Should stay-at-home parents in Switzerland be paid a salary?
Housework should be compensated by the government, some say. Photo by Guillaume Suivant / AFP

What is the new divorce rule?

Switzerland’s highest court has handed down a decision removing the responsibility of an employed spouse to financially support the partner who has not worked outside of home during marriage.

While the ruling doesn’t mention gender, it particularly affects women.

Specifically, the court lifted the so-called “45-year-old rule”, under which stay-at-home spouses were not obligated to support themselves after divorce, if they were over 45 years old.

In its ruling, the court said that “the possibility of gainful employment must always be assumed” regardless of age, though exemptions could be made in some situations, including care of small children, lack of professional experience, and health.

How has this ruling spawned off the idea of compensating stay-at-home parents?

It came from a Swiss writer and editor Sibylle Stillhart who said in an interview that “finding a well-paying job after not having been employed at all or only part-time for years is not easy, if not impossible”.

She added that taking care of housework and children, requires 58 hours a week of “unpaid labour”.

What does she propose?

She said the state should pay income for domestic work.

“This way, if a couple separates and the woman finds herself with her dependent children and no salaried work, she would nevertheless be supported by the community for the services rendered, in particular for the education of the children who, later, will also contribute to national prosperity through their work”.

Stillhart suggested that a monthly salary of 7,000 francs for a family with two children is fair.

“Don’t tell me that Switzerland is not rich enough for that “, she added.

READ MORE: ‘Unprecedented crisis’: New figures show stark impact of pandemic on all Swiss job sectors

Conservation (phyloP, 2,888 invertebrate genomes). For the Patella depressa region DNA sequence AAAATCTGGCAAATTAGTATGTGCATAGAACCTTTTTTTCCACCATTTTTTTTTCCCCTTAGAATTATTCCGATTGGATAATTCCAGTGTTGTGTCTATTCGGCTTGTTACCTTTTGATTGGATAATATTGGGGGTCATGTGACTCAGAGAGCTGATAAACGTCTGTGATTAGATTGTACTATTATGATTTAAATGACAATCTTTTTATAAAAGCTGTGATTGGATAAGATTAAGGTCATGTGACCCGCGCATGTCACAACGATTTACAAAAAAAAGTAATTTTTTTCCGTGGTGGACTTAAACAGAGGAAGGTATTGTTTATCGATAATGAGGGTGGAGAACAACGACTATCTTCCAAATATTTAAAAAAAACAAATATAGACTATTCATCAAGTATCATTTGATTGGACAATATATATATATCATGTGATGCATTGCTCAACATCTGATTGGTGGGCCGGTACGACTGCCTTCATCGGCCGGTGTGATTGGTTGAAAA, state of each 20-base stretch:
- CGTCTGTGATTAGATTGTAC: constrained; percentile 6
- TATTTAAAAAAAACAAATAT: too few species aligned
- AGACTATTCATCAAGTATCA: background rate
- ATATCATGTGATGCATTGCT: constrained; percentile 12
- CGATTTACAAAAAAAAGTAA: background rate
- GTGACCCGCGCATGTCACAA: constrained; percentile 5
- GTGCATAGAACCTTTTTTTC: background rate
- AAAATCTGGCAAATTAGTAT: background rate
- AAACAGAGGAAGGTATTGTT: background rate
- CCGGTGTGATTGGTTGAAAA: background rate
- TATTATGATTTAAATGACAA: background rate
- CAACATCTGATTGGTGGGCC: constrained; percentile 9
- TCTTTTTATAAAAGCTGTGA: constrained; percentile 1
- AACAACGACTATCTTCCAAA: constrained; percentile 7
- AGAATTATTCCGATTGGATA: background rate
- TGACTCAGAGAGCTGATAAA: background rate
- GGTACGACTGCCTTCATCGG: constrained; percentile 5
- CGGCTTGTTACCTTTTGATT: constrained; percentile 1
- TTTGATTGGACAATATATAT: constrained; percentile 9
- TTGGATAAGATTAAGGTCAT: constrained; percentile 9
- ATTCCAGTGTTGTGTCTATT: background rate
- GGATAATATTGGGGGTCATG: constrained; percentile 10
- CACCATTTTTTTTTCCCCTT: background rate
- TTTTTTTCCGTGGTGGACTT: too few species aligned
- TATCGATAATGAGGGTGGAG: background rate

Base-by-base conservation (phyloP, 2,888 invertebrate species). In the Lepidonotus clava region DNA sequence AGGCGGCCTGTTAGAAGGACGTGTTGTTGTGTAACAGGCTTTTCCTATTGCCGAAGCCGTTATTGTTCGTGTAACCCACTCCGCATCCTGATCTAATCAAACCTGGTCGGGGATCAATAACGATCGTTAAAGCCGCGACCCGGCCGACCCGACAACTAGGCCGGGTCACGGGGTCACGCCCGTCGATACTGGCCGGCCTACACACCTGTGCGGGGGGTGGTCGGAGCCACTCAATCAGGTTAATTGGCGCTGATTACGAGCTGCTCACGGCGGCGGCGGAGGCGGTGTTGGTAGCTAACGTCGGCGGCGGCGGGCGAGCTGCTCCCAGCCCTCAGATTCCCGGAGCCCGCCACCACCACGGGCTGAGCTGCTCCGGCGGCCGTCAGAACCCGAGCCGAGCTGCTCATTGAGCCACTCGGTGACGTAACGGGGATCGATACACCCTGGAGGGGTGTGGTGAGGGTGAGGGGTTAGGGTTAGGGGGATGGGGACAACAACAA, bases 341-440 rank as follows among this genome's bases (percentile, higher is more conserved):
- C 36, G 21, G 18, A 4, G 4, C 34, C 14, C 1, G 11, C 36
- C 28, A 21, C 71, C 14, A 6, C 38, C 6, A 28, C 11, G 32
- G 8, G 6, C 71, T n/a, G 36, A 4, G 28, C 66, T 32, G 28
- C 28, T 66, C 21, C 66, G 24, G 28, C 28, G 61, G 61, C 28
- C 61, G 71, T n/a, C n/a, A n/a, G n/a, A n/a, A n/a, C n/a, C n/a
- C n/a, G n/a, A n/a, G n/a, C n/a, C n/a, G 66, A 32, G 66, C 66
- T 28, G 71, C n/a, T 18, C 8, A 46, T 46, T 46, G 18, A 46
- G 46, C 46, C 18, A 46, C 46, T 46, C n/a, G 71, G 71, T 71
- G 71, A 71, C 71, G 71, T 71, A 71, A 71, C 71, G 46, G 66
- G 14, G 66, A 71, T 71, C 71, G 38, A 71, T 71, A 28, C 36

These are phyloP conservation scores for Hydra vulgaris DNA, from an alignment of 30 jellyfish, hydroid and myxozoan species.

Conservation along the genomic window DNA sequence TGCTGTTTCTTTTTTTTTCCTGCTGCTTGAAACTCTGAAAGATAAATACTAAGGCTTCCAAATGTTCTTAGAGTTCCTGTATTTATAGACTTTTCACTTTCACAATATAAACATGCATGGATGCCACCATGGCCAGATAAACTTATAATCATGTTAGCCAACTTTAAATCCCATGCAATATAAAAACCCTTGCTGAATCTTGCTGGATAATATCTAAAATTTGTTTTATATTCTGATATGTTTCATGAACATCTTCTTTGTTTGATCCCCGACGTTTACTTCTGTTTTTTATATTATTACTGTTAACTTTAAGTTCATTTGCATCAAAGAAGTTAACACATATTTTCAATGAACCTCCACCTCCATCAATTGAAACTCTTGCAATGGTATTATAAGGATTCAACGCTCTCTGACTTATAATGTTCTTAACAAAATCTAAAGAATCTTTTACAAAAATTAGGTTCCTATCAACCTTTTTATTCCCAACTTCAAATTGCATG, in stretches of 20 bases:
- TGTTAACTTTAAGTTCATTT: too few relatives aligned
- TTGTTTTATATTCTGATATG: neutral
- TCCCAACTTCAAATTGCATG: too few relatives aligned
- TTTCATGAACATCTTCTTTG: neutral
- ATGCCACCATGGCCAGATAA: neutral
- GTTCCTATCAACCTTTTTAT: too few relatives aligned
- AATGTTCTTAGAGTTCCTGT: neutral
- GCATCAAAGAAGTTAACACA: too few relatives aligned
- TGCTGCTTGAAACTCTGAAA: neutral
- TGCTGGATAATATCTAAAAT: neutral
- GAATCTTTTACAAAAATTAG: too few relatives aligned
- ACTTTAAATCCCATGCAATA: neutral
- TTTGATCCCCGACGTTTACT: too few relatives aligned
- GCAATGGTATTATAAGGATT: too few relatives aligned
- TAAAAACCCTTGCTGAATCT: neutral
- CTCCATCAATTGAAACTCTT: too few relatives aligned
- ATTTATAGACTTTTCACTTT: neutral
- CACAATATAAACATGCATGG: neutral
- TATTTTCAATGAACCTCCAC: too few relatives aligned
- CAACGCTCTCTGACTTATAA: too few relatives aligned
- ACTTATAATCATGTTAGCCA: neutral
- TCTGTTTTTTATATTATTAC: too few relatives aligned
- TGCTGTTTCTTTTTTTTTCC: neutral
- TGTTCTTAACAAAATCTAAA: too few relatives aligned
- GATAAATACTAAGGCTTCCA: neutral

Is this likely to happen?

Rudolf Minsch, economist at Economiesuisse, an umbrella organisation of Swiss businesses, said the proposal is not realistic.

“This would lead to massive tax increases. And it would not be profitable from the point of view of equality between men and women at the professional level, because women could be satisfied with this income and no longer seek to enter the labour market”, he said.

Is this idea new?

Not quite. While it’s the first one of its kind to be created as a response to new divorce rulings, the idea of basic income for everyone in Switzerland was floated around before.

On June 5, 2016, Swiss voters rejected the initiative “For an unconditional basic income”, which proposed that each resident receive 2,500 francs a month, regardless of whether they are employed or not. 

 All the cantons had said no, as had 76.9 percent of the population.

A few cantons stood out by being more open to the idea, such as Basel-City (36 percent in favour), Jura (35.8 percent) and Geneva (34.7 percent).

Despite this rejection, the idea continues to circulate in Switzerland and internationally.

READ MORE: What do teachers earn in Switzerland – and where do they earn the most?